Wall Street's Recession Call Gets Louder After Steep Fed Hike

Analysts increasingly see a US recession looming in the following the Fed's biggest hike in rates since 1994 and signs of weaker consumer spending.

Wall Street's Recession Call Gets Louder After Steep Fed Hike

Wall Street sounds a louder recession call after Fed rate hike

Analysts increasingly see a recession looming in the US following the Federal Reserve's biggest increase in interest rates since 1994 and signs of weaker consumer spending. 

The Fed hiked its policy rate by 75 basis points Wednesday to a range of 1.5% to 1.75%, as officials intensified their battle against inflation that's remained stubbornly high. 

Wells Fargo & Co. now forecasts a “mild recession” starting in mid-2023, as inflation becomes more entrenched in the economy and eats into consumer spending power -- and as the Fed takes more aggressive steps to address it. Meanwhile, Moody's Analytics said that chances of a soft landing are lower.

“The Federal Reserve is going to hike interest rates until policymakers break inflation, but the risk is that they also break the economy,” Ryan Sweet, Moody's Analytics head of monetary policy research, said in a research note. “Growth is slowing and the effect of the tightening in financial market conditions and removal of monetary policy have yet to hit the economy.”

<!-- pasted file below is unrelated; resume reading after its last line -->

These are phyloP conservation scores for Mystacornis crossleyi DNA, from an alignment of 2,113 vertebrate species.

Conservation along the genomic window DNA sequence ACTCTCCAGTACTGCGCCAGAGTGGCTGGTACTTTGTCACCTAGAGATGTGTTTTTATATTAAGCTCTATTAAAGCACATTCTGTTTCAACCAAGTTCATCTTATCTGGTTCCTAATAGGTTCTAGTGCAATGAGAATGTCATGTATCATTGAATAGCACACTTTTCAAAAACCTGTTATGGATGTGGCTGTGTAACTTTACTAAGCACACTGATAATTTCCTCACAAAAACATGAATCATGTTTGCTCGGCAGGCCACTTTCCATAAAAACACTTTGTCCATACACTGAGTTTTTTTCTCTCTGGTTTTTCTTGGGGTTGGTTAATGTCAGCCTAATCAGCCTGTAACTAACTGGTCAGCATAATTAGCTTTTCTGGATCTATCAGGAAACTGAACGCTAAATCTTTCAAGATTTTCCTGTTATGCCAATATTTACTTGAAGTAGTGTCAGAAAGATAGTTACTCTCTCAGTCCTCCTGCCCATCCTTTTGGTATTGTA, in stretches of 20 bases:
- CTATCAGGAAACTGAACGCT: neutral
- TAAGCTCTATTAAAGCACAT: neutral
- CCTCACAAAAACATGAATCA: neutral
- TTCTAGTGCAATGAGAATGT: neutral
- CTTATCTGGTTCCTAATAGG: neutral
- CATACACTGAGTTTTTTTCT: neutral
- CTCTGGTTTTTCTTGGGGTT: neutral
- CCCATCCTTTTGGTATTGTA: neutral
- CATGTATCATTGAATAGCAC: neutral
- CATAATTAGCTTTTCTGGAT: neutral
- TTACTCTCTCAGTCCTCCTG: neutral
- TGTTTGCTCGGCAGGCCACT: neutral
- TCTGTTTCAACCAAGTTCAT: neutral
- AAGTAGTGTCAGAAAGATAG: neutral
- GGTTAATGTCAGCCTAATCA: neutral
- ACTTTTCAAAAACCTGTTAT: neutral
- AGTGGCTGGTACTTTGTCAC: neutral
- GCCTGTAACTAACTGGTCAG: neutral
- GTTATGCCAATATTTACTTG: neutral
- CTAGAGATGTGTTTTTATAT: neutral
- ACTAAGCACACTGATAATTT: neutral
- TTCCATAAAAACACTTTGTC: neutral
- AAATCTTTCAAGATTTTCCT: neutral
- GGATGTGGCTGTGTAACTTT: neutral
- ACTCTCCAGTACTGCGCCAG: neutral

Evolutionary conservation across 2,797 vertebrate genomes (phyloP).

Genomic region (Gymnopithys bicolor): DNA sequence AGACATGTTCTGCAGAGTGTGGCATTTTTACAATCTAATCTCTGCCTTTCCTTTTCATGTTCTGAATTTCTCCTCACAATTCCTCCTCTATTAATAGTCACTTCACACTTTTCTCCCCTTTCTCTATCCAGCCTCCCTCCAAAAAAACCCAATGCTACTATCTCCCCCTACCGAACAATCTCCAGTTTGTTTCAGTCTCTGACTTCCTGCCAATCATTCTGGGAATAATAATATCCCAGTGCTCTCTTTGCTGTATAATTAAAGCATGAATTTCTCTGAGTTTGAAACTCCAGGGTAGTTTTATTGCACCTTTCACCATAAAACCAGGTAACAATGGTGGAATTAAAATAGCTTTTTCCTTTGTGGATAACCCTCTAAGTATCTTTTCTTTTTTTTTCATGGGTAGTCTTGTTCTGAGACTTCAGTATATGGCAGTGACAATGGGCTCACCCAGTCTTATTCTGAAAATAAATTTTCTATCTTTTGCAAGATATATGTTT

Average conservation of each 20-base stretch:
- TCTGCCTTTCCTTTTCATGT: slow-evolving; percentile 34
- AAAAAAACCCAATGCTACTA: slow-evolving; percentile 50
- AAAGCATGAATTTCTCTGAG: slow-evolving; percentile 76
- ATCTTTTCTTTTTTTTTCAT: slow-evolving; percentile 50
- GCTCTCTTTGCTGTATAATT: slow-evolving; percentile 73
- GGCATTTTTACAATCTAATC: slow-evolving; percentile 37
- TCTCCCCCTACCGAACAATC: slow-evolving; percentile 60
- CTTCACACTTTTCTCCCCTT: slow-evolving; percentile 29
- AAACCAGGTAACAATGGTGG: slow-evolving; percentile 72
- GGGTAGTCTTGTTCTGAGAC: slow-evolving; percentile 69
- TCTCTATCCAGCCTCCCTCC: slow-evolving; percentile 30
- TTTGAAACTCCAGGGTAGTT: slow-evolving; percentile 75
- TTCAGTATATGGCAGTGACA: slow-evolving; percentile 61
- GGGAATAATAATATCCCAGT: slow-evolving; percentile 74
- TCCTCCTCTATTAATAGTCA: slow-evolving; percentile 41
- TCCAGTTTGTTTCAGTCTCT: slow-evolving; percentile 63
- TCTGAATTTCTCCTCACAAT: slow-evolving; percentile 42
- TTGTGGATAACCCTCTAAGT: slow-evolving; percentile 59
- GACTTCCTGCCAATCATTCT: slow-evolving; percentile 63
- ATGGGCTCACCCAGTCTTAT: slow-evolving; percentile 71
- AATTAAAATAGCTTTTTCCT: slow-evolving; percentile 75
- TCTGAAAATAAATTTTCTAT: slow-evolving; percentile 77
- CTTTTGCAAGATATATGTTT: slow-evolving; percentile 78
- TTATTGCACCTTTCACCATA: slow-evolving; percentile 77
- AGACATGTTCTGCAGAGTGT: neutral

US retail sales fell for the first time in five months in May as higher prices hit consumer pocketbooks. Also on Wednesday, the Federal Reserve Bank of Atlanta cut its estimate for second quarter growth to 0%. And Guggenheim Chief Investment Officer Scott Minerd said the US may already be in a recession, given the slowdown in consumer spending. 

An growing number of economists have recently said a contraction next year would be difficult to avoid. In his note Wednesday, Wells Fargo's Jay Bryson said he was expecting a soft landing just a week or so ago -- but now his base scenario is for a mild recession.

At the same time, the unemployment remains historically low and while jobless claims rose to a five-month high last week, the labor market remain tight. That strength should support additional spending and keep any economic contraction from being too deep, according to Wells Fargo.

A downturn by the start of 2024, barely on the radar just a few months ago, is now close to a three-in-four probability, according to the latest estimates by Bloomberg Economics.

A recession is typically defined as a decline in overall economic activity that's broad, and lasts more than a few months. The US just emerged from the deepest slump in the post-WWII period in 2020, after the Covid-19 pandemic hit.

(Except for the headline, this story has not been edited by NDTV staff and is published from a syndicated feed.)

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